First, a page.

• Increase in rational decision making and impulse control
  • Improved mental health
  • A more stable mood
  • Better sleep
  • More control over your life
  • Fewer regrets and apologies
  • Remembering what you did the night/week before 

In the first month of giving up alcohol, your body is already likely to have benefited greatly. Better hydration and sleep will increase your productivity and daily wellbeing.

Your liver, stomach, and skin will also improve from not drinking alcohol. You’ll also likely have reduced your calorie intake.

The longer you live without alcohol, the more improvements you’ll experience. This includes positive changes in your overall health, relationships, work, finances, and more.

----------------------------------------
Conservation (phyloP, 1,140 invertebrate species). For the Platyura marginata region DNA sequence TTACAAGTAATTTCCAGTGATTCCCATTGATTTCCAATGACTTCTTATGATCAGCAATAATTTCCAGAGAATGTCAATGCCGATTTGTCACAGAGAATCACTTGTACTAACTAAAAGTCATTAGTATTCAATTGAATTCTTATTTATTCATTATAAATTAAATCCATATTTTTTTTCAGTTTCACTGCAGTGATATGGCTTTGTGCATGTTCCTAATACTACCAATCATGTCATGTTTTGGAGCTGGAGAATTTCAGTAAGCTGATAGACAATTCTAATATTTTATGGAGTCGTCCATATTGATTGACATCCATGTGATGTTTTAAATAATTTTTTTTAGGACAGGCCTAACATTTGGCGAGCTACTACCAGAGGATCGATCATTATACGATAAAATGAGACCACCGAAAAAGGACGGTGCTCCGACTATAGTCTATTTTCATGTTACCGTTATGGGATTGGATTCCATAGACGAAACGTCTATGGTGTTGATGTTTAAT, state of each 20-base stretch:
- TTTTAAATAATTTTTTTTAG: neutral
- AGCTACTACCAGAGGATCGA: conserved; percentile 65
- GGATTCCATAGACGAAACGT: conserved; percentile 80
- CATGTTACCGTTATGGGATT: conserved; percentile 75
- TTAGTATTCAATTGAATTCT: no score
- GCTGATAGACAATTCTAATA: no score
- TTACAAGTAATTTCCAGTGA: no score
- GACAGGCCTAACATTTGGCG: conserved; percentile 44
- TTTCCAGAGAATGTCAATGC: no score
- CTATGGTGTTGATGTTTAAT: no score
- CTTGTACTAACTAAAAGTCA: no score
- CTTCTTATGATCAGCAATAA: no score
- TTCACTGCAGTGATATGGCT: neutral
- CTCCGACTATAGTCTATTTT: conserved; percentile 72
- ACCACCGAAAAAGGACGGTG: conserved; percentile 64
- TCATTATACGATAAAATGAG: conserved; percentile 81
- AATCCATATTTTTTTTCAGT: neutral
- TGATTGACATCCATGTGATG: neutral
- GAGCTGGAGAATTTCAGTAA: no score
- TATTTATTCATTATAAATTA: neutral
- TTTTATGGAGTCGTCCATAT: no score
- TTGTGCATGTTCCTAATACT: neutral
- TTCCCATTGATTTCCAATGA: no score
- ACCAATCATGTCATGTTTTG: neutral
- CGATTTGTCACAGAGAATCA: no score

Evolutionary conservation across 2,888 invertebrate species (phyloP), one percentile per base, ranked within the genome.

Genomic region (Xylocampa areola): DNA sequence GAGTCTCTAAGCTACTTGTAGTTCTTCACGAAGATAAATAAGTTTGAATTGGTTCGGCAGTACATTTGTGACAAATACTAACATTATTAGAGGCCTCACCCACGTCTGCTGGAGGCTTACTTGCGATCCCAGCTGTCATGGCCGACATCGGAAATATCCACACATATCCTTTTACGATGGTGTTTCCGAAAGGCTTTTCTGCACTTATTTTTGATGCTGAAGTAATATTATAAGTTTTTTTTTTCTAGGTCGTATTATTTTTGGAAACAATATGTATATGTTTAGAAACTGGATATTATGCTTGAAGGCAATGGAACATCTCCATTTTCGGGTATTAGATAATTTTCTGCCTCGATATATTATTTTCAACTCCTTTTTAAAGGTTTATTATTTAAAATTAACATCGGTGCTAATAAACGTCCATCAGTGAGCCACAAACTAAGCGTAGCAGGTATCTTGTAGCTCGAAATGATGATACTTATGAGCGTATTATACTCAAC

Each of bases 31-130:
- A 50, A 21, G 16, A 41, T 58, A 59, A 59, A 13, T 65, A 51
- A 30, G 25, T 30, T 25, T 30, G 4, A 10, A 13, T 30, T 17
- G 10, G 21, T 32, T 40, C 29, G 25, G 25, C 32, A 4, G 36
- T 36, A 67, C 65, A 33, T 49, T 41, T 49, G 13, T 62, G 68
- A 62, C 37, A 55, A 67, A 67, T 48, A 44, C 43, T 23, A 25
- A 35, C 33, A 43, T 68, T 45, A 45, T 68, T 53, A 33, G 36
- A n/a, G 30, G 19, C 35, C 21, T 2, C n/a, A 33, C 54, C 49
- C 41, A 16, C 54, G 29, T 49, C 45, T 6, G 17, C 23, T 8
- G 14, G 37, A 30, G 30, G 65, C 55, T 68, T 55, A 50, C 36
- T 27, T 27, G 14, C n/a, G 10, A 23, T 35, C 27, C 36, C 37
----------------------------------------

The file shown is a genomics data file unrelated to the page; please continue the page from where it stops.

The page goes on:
Updated on April 12, 2022
6 sources cited
  1. Alcohol withdrawal, MedlinePlus, February 2022.
  2. Lima-Rodríguez, Joaquín Salvador et al. “Alcoholic patients' response to their disease: perspective of patients and family.” Revista latino-americana de enfermagem vol. 23,6 : 1165-72.
  3. Individual Drug Counseling, Delinda E. Mercer, Ph.D. George E. Woody, M.D. University of Pennsylvania and Veterans Affairs Medical Center, National Institute on Drug Abuse
  4. Kelly E. Dunn, Joseph A. Harrison, Jeannie-Marie Leoutsakos, Dingfen Han, Eric C. Strain, Continuous Abstinence During Early Alcohol Treatment is Significantly Associated with Positive Treatment Outcomes, Independent of Duration of Abstinence, Alcohol and Alcoholism, Volume 52, Issue 1, 1 January 2017, Pages 72–79.
  5. Jesse, S et al. “Alcohol withdrawal syndrome: mechanisms, manifestations, and management.” Acta neurologica Scandinavica vol. 135,1 : 4-16.
  6. Newman RK, Stobart Gallagher MA, Gomez AE. Alcohol Withdrawal. [Updated 2021 Nov 13]. In: StatPearls [Internet]. Treasure Island (FL): StatPearls Publishing; 2022.